Last Fall my blogging slowed because I got a little busy. This January I got very busy. My day to day experience now sometimes feels like surfing a wave of chaos, and I am learning to enjoy the ride.
What is chaos? For me, right now, chaos is other people - other people all around me doing what they want, often without any regard for me or anyone else. People in general all the time, and thus specific persons near you at any given time, engage in a lot of eating, and fucking, working and fighting. Much of this activity is or at least can be disruptive. Our plans rarely work out as we planned, right? Well, this is why that is. So I am learning that when faced with chaos, when faced with the turbulent ocean of humanity, I should surf it instead of resisting or surrendering to it. Rather than try to control chaos, I am looking for opportunities within it.
There is much energy spent by all those people out there doing their thing, and it generates much energy that you may be fortunate enough to take advantage of. I thankfully have been fortunate. I was offered a new job that I was not looking for, and this time rather than adhere strictly to my own plans, I decided to take this job. And rather than surrender to this new job, rather than let it become my only "serious" thing I was doing (as their contract stipulated), I negotiated with them to keep doing (on my own time) the stuff I was already doing, which includes designing landscapes for people, and revising Violence Spells Gods and Politics into a publishable state. I told them I would not take the job if it forced me to stop doing my thing, but I also suggested a path forward, and they took it, so I am working with them now.
Working out a negotiation with a corporation on my own felt good. They must really want me, I told myself. Ha ha. The things we tell ourselves.
My life was immediately disrupted, of course. The new job replaced the old job. I miss some things about the old job. I miss working professionally as a gardener every day. I miss the physical labor, working with plants, and dirt, and bugs. I do. And I miss the people I worked with. I miss learning words in Popti', like "ong" for avocado, and "kuuk" for squirrel. I miss being outside even in the rain or the cold. I miss my short bicycle ride across town too. Now each day before 6 am, I ride my bicycle to a train, take a short trip on that train, bicycle across another town to get on another train, then eventually when I get off that train I bike across a third town to get to work.
A significant amount of my time is passed on trains.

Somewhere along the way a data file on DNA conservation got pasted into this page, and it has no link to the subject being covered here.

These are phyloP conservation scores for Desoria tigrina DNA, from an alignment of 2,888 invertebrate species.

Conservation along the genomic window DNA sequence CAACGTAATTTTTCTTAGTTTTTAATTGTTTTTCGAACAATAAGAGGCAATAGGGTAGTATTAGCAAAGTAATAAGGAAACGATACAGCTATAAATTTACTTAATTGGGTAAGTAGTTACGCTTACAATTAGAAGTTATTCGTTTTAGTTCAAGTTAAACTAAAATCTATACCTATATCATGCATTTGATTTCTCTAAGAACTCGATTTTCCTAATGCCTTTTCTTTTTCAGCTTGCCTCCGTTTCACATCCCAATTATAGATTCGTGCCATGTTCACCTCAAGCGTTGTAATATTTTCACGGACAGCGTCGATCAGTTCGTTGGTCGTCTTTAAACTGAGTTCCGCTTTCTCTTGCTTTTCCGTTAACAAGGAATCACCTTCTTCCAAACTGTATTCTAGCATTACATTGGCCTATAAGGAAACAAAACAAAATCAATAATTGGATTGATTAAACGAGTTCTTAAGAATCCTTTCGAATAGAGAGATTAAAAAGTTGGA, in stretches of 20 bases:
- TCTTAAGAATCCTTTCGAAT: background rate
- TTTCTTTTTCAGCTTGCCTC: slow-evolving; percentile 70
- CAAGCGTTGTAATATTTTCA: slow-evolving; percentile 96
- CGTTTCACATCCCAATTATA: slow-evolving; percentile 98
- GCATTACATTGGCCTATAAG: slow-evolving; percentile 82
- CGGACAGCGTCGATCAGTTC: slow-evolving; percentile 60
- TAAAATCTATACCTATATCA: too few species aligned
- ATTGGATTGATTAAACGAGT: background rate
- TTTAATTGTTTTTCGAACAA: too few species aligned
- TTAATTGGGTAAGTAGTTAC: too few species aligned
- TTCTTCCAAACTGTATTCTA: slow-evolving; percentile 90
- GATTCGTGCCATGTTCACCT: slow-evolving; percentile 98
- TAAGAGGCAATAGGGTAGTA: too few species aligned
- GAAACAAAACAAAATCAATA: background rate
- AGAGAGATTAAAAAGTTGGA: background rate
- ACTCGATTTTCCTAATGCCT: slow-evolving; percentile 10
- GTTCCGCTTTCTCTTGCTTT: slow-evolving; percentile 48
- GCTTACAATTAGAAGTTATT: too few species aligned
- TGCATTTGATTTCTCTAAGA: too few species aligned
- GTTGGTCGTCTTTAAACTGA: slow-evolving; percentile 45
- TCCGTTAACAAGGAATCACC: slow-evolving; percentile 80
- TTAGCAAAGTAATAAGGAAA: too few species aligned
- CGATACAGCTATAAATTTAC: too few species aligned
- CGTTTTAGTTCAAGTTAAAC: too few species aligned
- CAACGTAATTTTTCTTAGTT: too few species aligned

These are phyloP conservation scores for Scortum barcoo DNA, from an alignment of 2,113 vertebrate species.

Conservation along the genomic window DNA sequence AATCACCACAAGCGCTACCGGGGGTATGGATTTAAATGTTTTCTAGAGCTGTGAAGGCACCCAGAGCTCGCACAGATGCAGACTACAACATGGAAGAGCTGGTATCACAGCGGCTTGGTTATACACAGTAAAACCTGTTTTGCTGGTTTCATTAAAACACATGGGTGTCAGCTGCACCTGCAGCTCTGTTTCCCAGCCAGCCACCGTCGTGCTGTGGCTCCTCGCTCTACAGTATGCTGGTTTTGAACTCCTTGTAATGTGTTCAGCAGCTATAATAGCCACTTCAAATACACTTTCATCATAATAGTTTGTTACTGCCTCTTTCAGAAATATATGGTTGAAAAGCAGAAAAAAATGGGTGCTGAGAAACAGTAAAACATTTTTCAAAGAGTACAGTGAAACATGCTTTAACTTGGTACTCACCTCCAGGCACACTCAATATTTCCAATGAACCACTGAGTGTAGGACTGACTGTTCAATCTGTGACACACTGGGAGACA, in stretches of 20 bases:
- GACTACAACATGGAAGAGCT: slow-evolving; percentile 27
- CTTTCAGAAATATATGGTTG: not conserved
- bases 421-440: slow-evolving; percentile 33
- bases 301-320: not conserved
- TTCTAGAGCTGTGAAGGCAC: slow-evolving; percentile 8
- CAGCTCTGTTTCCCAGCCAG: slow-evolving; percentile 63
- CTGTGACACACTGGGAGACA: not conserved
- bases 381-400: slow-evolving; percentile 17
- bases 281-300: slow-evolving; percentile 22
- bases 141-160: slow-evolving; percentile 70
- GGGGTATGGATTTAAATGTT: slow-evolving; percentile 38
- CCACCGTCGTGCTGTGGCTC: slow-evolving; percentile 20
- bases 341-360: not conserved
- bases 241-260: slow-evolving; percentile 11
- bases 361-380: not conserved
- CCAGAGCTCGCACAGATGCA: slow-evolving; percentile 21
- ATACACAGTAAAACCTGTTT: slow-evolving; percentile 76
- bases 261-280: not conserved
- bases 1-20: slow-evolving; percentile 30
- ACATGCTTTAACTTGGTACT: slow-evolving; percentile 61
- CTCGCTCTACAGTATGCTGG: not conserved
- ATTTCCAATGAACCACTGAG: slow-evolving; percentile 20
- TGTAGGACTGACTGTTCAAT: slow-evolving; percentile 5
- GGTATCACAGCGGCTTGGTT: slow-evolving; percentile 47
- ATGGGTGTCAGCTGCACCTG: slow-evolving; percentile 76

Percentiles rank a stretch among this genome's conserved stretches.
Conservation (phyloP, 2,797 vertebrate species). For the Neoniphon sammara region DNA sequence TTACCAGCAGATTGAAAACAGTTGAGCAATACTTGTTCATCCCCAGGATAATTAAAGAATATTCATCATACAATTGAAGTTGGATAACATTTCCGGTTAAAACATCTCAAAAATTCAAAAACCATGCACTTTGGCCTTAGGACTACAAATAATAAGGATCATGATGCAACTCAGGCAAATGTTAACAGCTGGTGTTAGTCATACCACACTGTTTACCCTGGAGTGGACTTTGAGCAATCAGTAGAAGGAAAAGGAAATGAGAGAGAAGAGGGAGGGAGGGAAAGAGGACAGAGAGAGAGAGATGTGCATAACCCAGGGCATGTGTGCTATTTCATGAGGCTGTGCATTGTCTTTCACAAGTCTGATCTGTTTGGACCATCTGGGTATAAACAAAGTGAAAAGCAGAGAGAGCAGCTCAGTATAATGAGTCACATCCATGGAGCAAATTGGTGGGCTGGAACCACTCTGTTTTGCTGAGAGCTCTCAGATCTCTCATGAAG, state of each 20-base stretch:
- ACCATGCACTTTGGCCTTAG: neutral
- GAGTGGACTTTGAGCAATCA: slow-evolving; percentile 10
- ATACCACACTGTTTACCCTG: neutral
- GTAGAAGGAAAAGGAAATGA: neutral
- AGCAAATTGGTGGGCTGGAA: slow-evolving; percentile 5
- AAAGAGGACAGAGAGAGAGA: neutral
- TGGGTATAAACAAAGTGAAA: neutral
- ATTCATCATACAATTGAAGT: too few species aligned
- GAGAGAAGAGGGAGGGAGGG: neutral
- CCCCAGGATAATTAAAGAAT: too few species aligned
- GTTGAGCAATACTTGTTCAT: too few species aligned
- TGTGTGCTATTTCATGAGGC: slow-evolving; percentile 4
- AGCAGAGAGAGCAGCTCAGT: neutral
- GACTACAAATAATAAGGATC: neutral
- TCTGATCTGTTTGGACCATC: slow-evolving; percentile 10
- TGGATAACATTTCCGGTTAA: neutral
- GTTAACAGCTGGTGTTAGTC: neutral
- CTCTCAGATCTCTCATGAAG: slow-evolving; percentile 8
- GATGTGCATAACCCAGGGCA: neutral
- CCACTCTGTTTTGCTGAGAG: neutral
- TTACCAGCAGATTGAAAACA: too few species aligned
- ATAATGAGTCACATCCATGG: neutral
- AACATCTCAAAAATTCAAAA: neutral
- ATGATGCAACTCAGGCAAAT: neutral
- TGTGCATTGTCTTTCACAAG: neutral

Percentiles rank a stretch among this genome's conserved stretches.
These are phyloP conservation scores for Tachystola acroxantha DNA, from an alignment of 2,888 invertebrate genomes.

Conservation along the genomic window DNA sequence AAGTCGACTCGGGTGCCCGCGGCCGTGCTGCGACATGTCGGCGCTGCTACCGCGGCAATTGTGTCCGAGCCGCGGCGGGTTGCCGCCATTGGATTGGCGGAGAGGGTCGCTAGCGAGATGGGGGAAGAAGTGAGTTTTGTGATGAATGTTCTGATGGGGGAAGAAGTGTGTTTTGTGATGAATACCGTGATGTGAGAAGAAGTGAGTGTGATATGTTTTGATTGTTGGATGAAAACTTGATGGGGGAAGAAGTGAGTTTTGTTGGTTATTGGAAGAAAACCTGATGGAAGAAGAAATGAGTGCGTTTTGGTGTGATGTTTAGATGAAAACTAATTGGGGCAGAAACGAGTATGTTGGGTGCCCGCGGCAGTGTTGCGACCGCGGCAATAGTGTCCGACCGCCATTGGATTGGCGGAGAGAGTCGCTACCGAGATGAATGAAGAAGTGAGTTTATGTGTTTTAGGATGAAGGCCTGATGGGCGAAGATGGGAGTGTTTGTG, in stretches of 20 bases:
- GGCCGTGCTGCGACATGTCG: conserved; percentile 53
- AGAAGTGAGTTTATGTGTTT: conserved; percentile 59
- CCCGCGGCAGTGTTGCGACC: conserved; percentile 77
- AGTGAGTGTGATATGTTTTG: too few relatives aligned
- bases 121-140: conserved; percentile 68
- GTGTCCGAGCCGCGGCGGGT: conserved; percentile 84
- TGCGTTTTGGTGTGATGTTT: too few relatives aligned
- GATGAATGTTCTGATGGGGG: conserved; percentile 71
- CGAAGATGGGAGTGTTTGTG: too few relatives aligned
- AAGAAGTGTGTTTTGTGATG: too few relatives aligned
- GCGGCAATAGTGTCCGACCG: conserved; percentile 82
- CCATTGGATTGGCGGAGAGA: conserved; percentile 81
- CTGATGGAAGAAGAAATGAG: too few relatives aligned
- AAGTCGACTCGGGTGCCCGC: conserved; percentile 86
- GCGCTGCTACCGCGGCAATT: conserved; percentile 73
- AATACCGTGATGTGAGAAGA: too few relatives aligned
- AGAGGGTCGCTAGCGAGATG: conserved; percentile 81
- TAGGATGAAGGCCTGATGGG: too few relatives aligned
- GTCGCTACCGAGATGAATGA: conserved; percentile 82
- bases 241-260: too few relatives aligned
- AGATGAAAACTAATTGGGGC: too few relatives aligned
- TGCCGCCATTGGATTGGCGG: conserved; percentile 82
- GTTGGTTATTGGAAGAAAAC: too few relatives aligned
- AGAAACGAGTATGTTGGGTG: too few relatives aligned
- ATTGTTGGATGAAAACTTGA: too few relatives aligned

When not on a train, I tend to be either working under contract for the new job, or my freelance landscape design. So when I am on the train, I do other things. Balance is an important part of surfing or you wipe out. So sometimes I zone out, sure, doing nothing instead of doing something, but I prefer to stay active. I have found that staying active doing things I want to do, stimulates rather than taxes me. And shifting from one activity to another is easier than stop and go, stop and go.
Lately train time has been spent brainstorming ideas for Violence Spells Gods and Politics. VSGP is a fantasy roleplaying game I am working on. Initially this brainstorming was limited to writing, jotting down ideas, and assembling lists. This grew into a habit of sketching the ideas, and then evolved into just drawing whatever came to mind rather than focusing on the game. And when the spring of my imagination runs dry, I read because reading stimulates more ideas, and with more ideas, again I try to draw them. Reading and drawing are fast becoming part of the same process. And the work of trying to draw what is in my head is a good exercise in improving my ability to visualize what I am thinking about. Instead of just words or concepts I have pictures in there along with them.
I drew a lot when I was a student. Years ago. A major disruption in my life restored the habit because I negotiated with the chaos. Rather than sitting on my ass, pissed off about this LOOOONG commute, I am drawing.
My drawings are not much to look at but it seems a good thing to end this post on anyway. I should probably make a habit of regularly posting this stuff here.
Top image is of an old gas station in Dunnigan, California where I recently went to get gas and discovered that it is no longer open.